Tracking. Individual keyword trackers are irrelevant.
Complexity. Decisions have to be made whether a win for one keyword, is worth the matching potential loss for others.
Wins. Seeing a #4 jump to #1 is fun but irrelevant, until it’s matched with an upwards slope of total traffic over a longer period.
Featured listing. A big win as a one-box as featured snippet, knowledge pain, “in the news” won’t scale for (all) other keywords, given it is merely a side-effect of you being chosen to fill the DRB’s needs.
A real-life chart example is the property below. The organic traffic for a period of 8 months. The bandwidth slope is obviously downwards. Some rankings are gained but quickly throttled down to match the downwards slope (the peaks).
Variations occur on daily, weekly basis, but overall all ranking activity occurs within the DRB.
Google allocates traffic to your domain using fine-grained control mechanisms.
Your website traffic from Google is bound to a pre-defined bandwidth (DRB).
The bandwidth only changes its slope slightly by your actions or new algorithm adjustments.
Google plays a long game, you need to align as well.
Stop interpreting a single keyword ranking, start using a broad holistic approach by looking at total traffic retrieved.
If you are at the upper bound of your DRB, any win equals a matching loss (spread over multiple rankings).
If you see lots of variation in traffic, good chance you have not reached your upper bound yet or you timeframe is set too small(< 14 days).
Continue to read part II (work in progress) which provides you a guide on how to identify your domain ranking bandwidth bounds, how to start thinking in long-term slope adjustments and help you read your existing rankings within this new framework and how to find a strategy to grow your traffic by interpreting the rankings within the DRB framework.
In the mean time follow me on Twitter @yvoschaap for when I post updates to uncover this topic further.
I am no way affiliated with Google Inc. and all statements are (educated) guesses.
The end of year again! Time for some semi-public reflection. First of all I've been neglecting my own blog, which for the record has been in this form since 2005 (and funnily enough started also with an end of year review). Which is kind of a waste given a blog is a great way to commit your thoughts.
I won't make any promises I might not keep, especially at a time of new years resolutions. But I want to share more here, and especially less based on me only checking in to promote some new launch (for which I've been abusing the blog now for a while). I like Seth's idea of just showing up which he re-iterates in his new book This is marketing (nice read). But I have not been doing that for a while...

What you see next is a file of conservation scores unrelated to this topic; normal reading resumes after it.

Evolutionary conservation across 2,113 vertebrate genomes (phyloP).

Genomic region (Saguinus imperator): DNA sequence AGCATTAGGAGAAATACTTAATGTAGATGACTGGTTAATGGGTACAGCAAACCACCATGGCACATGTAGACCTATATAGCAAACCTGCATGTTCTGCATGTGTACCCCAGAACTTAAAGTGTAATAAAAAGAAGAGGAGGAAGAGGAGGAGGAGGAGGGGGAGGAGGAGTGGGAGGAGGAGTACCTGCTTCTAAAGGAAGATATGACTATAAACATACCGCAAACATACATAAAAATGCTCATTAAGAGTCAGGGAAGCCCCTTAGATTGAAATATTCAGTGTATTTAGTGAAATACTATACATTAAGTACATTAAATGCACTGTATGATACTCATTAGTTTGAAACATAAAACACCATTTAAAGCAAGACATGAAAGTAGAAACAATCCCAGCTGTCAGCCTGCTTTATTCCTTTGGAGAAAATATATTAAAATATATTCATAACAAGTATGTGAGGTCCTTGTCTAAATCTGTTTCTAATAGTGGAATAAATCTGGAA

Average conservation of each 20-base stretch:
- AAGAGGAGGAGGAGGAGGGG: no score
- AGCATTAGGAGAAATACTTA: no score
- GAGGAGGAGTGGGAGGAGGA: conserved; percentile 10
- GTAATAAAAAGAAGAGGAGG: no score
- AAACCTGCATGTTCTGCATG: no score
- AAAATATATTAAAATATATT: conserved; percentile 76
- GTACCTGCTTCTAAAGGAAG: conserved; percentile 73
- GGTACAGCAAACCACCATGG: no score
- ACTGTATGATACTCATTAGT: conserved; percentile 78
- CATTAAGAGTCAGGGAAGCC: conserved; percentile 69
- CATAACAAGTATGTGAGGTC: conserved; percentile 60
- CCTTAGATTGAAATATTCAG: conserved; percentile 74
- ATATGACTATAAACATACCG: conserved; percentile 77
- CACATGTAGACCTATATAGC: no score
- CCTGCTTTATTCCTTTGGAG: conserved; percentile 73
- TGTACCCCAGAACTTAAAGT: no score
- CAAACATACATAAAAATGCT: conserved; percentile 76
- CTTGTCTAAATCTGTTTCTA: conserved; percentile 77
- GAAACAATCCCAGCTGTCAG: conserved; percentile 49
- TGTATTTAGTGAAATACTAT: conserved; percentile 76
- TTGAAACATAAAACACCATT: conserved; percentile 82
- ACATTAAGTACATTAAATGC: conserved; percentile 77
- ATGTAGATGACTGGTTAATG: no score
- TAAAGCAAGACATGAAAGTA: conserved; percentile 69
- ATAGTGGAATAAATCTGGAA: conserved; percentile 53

I have mixed feelings for this year, but overal 2018 was a year with a good personal & professional focus (I think I know by now what makes me happy), but maybe not much luck with results (given my entrepreneurial KPIs are way 📉).
I launched Mailbook (which gets almost daily happy testimonials), my son went to school (and is very happy there), I totally enjoy development with React now, my daughter is potty trained at 2.5, and I launched several new projects under the build.amsterdam concept, and found a new (possible) partner along the way (hi Marco). And of course, our family enjoyed a healthy year (needs a mention when you pass the 25 I guess)
But the new year starts with a sad decision: I decided to stop operating Directlyrics (after over 11 years and 1 billion (!) page views). I've seen and enjoyed the high tide of lyrics, ringtones, licensing, ads and seo, but also the downsides of low value content, decreasing CPMs, increasing costs, and complexer competition. Read more in this IndieHacker post 👉.
I wasn't able to re-invent the project, didn't surprise users and stuck too long to SEO as acquisition strategy. But also to be fair, not from a lack of trying (lots of things were tried). In this case lyrics are a high traffic business and without the traffic (e.g. under 100k a day is unmaintainable) the revenue isn't enough to continue. Kevin (the editor) was amazing over the last decade. Hire him.
But this makes room for 2019 to let go of old habits, and start of fresh, finding new fuel and route to succes (defined as... ). Less lurking (bye Twitter), more actionable days (Hello OKRs) and even more focus (oops, this now does sound like a new years resolution).
I'll be enjoying the Swiss mountains the last few days. I'll keep you updated :)
Beginning this year (2018) me, Bram and Emiel decided to build a cool side project. Bram was then struggling with collecting addresses from friends to sent out an upcoming birth announcement, so he came up with the idea that we named Mailbook. After a user signs-up, he retrieves a personal link, shares that with his friends, friends add their address and the addresses appear neatly in their personal address book. Simple. And inherit viral, because every new user sends a link to Mailbook to on average over 50 other people (in the same demographic).
In 6 months over 40,000 people added their addresses to a Mailbook. Some users collected over 200 addresses in under two days. And growth only seems to accelerate. Very cool to see.
I continue to work on it, empowered by the positive feedback and incoming feature requests. Most recently I released a quick way to create and print address labels. Compare my solution with the horrors build by Word + Excel in this Dutch article adresetiketten printen.
But the latest change: an English version of Mailbook 🎉. Not only good for my Dutch users with international friends, but also to expand the reach of the product.